Getting Involved Leads to Success

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In 2010, I came to Georgia Tech as a summer freshman. I expected to do nothing more than to attend class and study infinitely. But over the past few semesters, the exact opposite has happened. An average day in my life consists of class, work, and a couple of meetings. My days are busy but fulfilling because everything I do results in productivity. I owe it all to one thing — involvement! Through my involvement in different organizations and activities, I have learned so much about myself and others.

I am currently interning with a think tank, the German Marshall Fund of the U.S., in Brussels, Belgium. On the first week, the staff took part in a communications and team-building workshop, but none of it came to me as a surprise. After being involved with organizations such as FASET, AIESEC, and Sophomore Leadership Council, I acquired the interview, communication, leadership, and time-management skills necessary for successful interaction in a workplace. I have made the most of my time at Tech by getting involved to make a difference on campus, but Tech has its own way of giving back. It changed me into a more accepting and open-minded person who can go into the world someday and make a difference.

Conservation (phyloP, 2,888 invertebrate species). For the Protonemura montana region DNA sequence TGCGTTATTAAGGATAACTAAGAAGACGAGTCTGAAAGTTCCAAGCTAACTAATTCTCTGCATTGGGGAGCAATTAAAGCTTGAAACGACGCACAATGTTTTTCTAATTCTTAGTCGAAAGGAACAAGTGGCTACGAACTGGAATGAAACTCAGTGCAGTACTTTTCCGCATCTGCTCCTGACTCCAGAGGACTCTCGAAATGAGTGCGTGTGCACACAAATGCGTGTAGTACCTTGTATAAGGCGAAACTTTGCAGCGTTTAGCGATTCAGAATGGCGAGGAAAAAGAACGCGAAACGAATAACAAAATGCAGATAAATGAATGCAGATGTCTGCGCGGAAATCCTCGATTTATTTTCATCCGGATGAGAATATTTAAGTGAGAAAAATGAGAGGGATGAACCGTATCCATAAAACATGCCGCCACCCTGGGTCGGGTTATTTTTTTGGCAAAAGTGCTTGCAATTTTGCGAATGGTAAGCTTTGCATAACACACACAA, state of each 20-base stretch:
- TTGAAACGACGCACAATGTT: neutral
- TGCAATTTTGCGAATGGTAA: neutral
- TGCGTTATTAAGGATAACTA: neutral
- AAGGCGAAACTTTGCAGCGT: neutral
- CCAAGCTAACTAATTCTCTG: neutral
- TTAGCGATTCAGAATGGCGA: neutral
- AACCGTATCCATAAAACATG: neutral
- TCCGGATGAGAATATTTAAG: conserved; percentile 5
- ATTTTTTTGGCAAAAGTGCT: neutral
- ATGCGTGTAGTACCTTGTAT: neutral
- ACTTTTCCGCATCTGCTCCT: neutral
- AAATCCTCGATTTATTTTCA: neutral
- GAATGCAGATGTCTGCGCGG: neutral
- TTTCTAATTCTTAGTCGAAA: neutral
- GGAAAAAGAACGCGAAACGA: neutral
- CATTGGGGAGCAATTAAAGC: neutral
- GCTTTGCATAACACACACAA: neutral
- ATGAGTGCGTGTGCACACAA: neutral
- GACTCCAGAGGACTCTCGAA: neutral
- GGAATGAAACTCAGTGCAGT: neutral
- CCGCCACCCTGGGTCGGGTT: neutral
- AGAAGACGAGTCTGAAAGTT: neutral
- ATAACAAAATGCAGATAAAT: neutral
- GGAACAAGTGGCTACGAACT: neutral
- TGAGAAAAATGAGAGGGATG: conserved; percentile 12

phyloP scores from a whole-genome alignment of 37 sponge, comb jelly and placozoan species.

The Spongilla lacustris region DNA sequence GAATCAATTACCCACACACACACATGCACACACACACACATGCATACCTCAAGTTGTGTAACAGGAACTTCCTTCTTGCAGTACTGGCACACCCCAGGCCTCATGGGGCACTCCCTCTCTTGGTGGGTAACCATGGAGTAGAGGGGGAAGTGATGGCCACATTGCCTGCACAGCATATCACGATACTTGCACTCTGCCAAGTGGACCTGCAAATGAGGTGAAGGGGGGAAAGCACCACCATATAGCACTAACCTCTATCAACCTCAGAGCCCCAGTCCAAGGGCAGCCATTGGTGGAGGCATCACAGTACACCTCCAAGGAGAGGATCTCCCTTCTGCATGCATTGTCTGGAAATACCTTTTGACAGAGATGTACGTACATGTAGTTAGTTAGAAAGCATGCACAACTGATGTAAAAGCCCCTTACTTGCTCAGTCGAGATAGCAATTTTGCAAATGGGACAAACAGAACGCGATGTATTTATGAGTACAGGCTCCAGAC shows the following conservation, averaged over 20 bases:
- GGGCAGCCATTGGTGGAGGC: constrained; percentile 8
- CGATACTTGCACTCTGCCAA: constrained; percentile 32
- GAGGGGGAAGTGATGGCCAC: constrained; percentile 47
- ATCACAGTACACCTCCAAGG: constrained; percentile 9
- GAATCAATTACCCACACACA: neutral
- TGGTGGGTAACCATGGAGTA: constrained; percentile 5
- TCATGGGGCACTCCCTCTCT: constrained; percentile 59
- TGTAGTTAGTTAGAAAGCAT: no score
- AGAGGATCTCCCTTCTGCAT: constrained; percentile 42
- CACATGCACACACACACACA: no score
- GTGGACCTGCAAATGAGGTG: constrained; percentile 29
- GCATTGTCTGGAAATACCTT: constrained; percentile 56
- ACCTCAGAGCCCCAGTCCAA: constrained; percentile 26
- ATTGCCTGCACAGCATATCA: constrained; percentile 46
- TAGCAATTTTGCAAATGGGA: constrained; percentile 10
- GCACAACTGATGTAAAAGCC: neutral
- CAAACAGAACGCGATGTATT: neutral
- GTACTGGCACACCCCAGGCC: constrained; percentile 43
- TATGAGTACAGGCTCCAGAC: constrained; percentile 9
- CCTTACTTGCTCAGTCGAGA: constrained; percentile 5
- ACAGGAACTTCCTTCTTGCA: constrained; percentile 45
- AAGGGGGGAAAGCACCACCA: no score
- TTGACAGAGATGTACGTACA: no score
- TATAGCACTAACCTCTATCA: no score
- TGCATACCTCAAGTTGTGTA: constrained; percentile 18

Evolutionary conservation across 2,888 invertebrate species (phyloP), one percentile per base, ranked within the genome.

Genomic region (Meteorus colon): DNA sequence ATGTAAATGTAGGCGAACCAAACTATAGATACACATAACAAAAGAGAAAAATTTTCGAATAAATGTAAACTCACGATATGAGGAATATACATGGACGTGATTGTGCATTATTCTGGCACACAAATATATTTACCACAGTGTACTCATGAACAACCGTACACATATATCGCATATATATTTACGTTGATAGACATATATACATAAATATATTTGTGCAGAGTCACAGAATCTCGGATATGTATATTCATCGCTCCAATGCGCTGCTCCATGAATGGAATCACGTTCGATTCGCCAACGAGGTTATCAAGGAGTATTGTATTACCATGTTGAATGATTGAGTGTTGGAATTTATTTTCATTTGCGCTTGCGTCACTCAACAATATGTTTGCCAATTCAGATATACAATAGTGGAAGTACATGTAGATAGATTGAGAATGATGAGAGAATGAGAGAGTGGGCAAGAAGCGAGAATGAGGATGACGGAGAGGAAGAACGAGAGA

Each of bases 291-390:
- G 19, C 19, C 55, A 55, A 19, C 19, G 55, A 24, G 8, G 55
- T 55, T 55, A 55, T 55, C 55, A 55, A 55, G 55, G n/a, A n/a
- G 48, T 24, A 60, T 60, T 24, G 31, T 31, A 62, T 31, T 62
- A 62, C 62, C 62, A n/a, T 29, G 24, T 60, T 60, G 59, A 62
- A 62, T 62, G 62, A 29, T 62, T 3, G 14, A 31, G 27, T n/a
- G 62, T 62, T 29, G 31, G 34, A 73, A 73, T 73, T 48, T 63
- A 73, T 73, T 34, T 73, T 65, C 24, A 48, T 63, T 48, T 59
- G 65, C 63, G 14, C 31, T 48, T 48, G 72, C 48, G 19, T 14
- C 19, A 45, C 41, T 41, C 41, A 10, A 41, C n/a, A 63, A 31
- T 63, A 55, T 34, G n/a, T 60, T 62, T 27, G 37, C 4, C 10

The people I meet through different organizations allow me to expand my perspective and strengthen my network of connections both on campus and off campus. College is different from high school because you are exposed to people with a variety of interests, hobbies, and backgrounds. Getting involved helped me understand why people do what they do and I am sure it helped others understand me as well. Tech has hundreds of organizations established by students and staff to serve all of the student interests on campus. I consider myself successful at Tech because I took advantage of all of the things Tech offers.

While classes and grades are my number one priority, I make sure to leave time for involvement. After spending some time doing an internship, I realized that I use more experiences acquired through involvement than those I learned in class. They say that experience comprises illusions lost, rather than wisdom gained. I can read all of the books and write all of the papers in the world, but I will still be in my comfortable bubble of ignorance. Putting myself out there, involving myself in various organizations, and challenging myself to understand other people have made me successful at Tech!


  • Workflow Status: Published
  • Created By: Rachael Pocklington
  • Created: 08/07/2012
  • Modified By: Fletcher Moore
  • Modified: 10/07/2016


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